TROUBLE EXPECTEDThe Salt Lake Herald
The Situation in the Coeur d'Alene Country.
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A Train Stopped by the Miners.
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Military Aid Has Been Asked for and Promised - Union Miners Will Not Allow "Scabs" to Go to Work.
BOISE CITY Ida. May 21 [Special telegram to THE HERALD]
For several weeks trouble has been brewing in the Coeur d'Alene mines between the mine owners and the Miners union. It originated over some differences as to the amount to be paid car men. The miners insisted that as these men were miners they should have full miners wages and the mine owners said they would not pay this amount.
It seems that the Miners union is under control of certain parties who are running the organization in a way that is not for the real interest of the miners. The mine owners aver they will not employ any man who is a member of the union. They say if the men will withdraw from the union they will employ them, but they absolutely refuse to be dictated to by the union.
Recently seventy-eight scab miners were shipped in from Michigan. It was feared then that trouble would be had and perhaps bloodshed but the miners maintained their determination to keep within the law. Some two hundred injunction papers were served on different members of the Miners union to prevent them from interfering with the men who were about to commence work on the mines.
Members of the Mining union were peaceable up to today, when they in some way learned that 300 miners in addition to those now there were being shipped in over the Missouri short cut. It seems that the train was stopped at Mullen and forbidden to proceed.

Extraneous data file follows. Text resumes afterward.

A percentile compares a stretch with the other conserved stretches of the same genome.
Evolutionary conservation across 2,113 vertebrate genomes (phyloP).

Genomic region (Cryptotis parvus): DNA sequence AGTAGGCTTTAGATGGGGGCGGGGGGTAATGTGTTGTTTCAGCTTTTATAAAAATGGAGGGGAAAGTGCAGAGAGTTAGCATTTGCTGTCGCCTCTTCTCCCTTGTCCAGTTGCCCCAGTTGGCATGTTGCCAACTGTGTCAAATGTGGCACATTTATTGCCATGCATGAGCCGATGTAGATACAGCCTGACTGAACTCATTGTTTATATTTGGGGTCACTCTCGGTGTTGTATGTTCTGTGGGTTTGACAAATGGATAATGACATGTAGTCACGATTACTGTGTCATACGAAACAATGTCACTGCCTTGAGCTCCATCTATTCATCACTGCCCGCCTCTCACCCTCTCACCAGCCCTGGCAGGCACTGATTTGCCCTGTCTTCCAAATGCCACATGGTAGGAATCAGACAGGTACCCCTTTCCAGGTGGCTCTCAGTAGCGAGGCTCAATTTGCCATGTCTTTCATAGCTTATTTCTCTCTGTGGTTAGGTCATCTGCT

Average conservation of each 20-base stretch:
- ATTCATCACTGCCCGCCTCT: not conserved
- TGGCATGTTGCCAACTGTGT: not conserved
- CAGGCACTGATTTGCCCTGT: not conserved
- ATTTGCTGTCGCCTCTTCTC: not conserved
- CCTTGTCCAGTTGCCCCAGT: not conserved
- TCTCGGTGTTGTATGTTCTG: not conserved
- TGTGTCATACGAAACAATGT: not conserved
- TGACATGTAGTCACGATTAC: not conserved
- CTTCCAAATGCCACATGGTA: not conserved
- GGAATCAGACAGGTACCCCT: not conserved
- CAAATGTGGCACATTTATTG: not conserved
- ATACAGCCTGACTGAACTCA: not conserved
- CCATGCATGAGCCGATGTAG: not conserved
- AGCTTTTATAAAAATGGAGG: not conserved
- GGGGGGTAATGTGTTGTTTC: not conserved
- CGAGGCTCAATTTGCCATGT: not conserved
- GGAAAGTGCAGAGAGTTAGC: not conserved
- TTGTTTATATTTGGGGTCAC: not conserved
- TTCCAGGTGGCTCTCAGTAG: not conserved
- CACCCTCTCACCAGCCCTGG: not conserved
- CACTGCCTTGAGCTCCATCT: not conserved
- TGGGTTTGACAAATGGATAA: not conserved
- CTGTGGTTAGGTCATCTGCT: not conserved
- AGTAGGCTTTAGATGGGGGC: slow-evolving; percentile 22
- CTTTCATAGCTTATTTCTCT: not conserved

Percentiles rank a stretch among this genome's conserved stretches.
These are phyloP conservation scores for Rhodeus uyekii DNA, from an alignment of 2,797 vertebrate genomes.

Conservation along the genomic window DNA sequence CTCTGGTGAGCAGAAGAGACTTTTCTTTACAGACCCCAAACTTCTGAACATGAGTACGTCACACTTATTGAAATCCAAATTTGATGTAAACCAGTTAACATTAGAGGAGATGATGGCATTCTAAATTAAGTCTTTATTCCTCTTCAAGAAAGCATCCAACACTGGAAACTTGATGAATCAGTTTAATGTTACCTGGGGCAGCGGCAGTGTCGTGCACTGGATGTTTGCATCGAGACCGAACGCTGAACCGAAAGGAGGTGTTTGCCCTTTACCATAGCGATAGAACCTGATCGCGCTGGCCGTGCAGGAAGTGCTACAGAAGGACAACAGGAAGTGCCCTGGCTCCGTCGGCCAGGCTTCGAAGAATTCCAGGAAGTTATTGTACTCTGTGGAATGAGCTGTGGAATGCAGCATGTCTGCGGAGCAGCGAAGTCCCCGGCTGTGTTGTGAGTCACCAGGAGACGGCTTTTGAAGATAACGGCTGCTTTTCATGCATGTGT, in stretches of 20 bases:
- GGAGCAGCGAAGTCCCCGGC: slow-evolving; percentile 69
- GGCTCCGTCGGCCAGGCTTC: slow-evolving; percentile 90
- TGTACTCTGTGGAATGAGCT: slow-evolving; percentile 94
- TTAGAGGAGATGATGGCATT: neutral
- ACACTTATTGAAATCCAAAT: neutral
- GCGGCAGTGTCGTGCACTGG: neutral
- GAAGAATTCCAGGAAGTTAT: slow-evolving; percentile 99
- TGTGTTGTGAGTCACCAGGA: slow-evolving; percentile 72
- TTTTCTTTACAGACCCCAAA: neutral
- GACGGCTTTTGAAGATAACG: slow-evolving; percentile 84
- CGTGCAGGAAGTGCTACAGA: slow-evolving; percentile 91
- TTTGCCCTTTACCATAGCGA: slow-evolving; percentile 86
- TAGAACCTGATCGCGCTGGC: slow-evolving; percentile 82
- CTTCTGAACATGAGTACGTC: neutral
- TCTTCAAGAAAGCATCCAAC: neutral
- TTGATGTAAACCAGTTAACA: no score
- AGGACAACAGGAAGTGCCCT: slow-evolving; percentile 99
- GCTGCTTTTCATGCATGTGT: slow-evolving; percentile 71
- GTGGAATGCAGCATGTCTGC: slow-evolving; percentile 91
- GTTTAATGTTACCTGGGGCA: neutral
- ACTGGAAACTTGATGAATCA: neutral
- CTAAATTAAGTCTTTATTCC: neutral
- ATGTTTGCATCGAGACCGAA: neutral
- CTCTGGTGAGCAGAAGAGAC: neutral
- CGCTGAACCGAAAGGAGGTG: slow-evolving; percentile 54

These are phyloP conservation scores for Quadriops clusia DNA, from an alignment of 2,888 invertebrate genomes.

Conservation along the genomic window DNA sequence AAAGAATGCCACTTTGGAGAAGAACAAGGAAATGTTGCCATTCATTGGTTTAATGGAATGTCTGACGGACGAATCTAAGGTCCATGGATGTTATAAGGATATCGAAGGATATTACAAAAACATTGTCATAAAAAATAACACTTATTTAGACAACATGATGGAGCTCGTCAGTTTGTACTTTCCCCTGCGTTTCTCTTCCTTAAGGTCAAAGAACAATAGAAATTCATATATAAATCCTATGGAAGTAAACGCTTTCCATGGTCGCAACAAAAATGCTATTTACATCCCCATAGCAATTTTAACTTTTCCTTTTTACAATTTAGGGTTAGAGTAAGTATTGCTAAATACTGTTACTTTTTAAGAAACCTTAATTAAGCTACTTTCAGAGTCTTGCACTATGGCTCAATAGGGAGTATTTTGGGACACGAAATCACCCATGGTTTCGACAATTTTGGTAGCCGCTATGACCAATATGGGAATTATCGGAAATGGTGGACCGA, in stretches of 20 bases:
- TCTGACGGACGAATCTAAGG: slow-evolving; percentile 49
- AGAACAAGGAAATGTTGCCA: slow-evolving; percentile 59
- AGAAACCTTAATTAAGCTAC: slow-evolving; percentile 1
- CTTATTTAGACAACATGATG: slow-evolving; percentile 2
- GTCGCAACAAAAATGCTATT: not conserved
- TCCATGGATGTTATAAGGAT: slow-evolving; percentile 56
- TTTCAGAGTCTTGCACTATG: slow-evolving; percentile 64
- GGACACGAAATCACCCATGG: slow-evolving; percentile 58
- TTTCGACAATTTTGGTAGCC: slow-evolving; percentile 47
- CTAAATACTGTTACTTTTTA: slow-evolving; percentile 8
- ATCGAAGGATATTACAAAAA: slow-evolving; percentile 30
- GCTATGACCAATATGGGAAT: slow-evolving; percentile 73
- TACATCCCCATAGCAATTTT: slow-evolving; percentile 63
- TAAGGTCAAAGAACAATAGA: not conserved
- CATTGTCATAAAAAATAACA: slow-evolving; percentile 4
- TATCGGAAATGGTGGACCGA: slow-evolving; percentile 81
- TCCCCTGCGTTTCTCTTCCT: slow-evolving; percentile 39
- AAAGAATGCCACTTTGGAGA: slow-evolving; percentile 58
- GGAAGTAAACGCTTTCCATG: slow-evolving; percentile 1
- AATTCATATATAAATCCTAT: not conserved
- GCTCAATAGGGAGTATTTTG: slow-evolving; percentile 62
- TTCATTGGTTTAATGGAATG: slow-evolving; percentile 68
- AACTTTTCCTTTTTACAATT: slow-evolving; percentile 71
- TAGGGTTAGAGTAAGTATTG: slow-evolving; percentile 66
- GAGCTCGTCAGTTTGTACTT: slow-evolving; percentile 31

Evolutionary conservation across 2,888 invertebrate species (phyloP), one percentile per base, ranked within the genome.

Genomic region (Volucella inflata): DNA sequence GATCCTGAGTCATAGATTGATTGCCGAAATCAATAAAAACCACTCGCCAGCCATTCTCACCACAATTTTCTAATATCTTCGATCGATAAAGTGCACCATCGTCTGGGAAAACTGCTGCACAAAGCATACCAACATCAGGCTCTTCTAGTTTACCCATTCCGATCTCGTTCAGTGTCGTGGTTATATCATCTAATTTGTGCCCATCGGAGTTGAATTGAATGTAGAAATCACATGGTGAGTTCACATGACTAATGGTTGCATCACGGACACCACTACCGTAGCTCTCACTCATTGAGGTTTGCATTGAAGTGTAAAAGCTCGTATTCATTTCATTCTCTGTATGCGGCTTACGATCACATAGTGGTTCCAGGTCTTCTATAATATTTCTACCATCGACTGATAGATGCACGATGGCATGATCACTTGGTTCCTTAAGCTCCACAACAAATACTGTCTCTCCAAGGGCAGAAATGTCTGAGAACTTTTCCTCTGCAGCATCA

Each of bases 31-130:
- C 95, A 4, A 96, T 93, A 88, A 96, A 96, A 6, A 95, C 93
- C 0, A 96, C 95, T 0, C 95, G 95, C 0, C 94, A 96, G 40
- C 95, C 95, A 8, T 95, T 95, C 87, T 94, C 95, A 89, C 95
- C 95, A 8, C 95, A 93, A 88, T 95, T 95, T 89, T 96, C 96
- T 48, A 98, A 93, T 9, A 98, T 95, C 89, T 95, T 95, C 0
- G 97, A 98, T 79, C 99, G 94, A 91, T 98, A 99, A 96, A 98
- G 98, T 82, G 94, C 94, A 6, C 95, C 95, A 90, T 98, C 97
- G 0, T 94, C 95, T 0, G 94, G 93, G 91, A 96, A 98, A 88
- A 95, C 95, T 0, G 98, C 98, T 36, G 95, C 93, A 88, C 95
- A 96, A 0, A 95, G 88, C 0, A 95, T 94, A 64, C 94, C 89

Governor Willey this evening received a telegram from Manager Dickenson of the Northern Pacific railway, to the effect that armed men had entered the train and were interfering with the passengers, and requesting help to prevent future trouble.
Word from Mullen is to the effect that the miners will not allow non-union men to go to work in the mines, and if they attempt it bloodshed will follow. The situation is a grave one and trouble is expected hourly
MINERS HOLD THE FORTThe Record-Union
Troops Cannot Get to the Scenes of the Idaho Mine Troubles.
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Bridges Burned to Prevent Their Coming.
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One Troop Succeeds in Reaching a Point Within Two Miles of Mullan, When It is Ordered Back-Governor Willey Issues a Proclamation Placing Shoshone County Under Martial Law.
Special to the RECORD-UNION.
Boise City (Idaho), July 13.-The excitement over the situation in the Coeur d'Alene continues at a high pitch, and the news being received tends to increase it. The Governor today declared a state of martial law in Shoshone County.
The first message received by the Governor this morning was from General Ruger, in answer to the Governor's request of Tuesday for more troops. In the message General Ruger says he ordered yesterday the available troops from Fort Sherman and five companies of infantry from Vancouver to proceed at once to the scene of trouble. The troops left both places early this morning. The force from Vancouver will reach the scene about as soon as those could from Walla Walla. They are mainly cavalry at the latter place and not so well suited for duty, but the infantry of that post and also of Fort Spokane have been ordered to be ready to move. The command from Missoula is at Mullan.